“Come and See”

Posted By Beckie Sweet on Jan 14, 2024 | 0 comments

January 14, 2024 ~ 2nd Sunday after Epiphany ~ Human Relations Sunday

Rev. Beckie Sweet


Do you remember the Mercedes TV commercial from 20 years ago?  It showed a Mercedes crashing into a concrete wall during a safety test.  An engineer in a white lab coat then walks over after the crash and kneels down to examine the damage, which, amazingly is minimal!  A reporter asks the engineer about the Mercedes’ energy absorbing car body.  After the engineer tells all about the unique design, the reporter asks him why Mercedes doesn’t enforce their patent on the design, a design that was evidently copied by several other car manufacturers because of its success.

The engineer then replies matter-of-factly, “Because some thing in life are too important not to share.”   How true that is!!  There are many things in life that fall into this “too important not to share” category.  There are the stunning advances in science, in medicine, in technology.  But all of these pale in comparison to the importance of sharing our faith!

Today is Human Relations Sunday in many churches.  This special observance is intentionally placed on the day preceding Martin Luther King, Jr. Day.  This Sunday presents to us an interesting intersection between the sacred and the secular, because the national holiday is meant to foster upstanding moral values, based on the Christian faith.  The offering that is received in our United Methodist Churches strengthens our Church’s outreach to communities in the United States and Puerto Rico, encouraging social justice and work with at-risk youth.  As did Martin Luther King, Jr., during his ministries of advocating for civil rights and equality for persons of all races, and in his efforts to raise the standard of living for this nation’s most impoverished residents, the programs underwritten by today’s offering send church-based community developers to work in communities with racial tensions.  Outreach ministries establish and maintain a multiracial network of grass-roots social justice organizations related to U.M. Voluntary Service.  And, local church Youth Offender Rehabilitation projects match U.M. mentors with first-time, nonviolent young offenders.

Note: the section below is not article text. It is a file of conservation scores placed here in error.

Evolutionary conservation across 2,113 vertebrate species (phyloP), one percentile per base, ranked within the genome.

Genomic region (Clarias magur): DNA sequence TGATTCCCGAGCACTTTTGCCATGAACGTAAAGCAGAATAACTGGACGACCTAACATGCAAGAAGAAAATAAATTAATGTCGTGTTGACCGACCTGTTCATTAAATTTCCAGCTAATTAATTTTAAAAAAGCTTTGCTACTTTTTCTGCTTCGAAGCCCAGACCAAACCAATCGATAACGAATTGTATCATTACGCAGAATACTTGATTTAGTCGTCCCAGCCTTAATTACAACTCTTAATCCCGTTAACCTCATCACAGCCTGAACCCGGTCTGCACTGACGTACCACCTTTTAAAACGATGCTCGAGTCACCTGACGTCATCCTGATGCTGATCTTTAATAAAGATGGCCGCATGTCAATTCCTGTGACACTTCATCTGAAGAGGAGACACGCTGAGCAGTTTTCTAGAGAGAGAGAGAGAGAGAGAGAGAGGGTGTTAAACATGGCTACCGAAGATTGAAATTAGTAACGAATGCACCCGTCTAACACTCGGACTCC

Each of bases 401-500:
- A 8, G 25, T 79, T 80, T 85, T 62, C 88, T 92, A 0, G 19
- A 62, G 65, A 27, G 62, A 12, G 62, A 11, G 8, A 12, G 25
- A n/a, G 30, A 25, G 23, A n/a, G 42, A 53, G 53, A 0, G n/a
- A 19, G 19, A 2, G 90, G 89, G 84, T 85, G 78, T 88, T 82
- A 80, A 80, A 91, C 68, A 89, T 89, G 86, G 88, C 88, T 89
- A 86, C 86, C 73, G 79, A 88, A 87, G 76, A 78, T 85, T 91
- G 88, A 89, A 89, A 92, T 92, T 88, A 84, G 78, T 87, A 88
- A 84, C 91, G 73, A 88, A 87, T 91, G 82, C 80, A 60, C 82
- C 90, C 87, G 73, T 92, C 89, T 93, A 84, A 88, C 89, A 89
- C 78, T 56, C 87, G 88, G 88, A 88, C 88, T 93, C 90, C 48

The Rev. Dr. King is the most recent individual to have a national day set aside in his memory and he presents an important personification to us in the modern United States of a person called by God to an overwhelming task.  That task cost Dr. King his life, and, as we well know, it is still incomplete in our community, in our nation, and in our world.

Like Philip and Nathaniel, Dr. King knew when he encountered Jesus, that he was put in a certain place at a special time because God had a use for him.  Dr. King had wanted a quiet life as a professor.  He had earned a Ph.D. at Boston University and hoped to possibly be President of Morehouse College in Atlanta someday.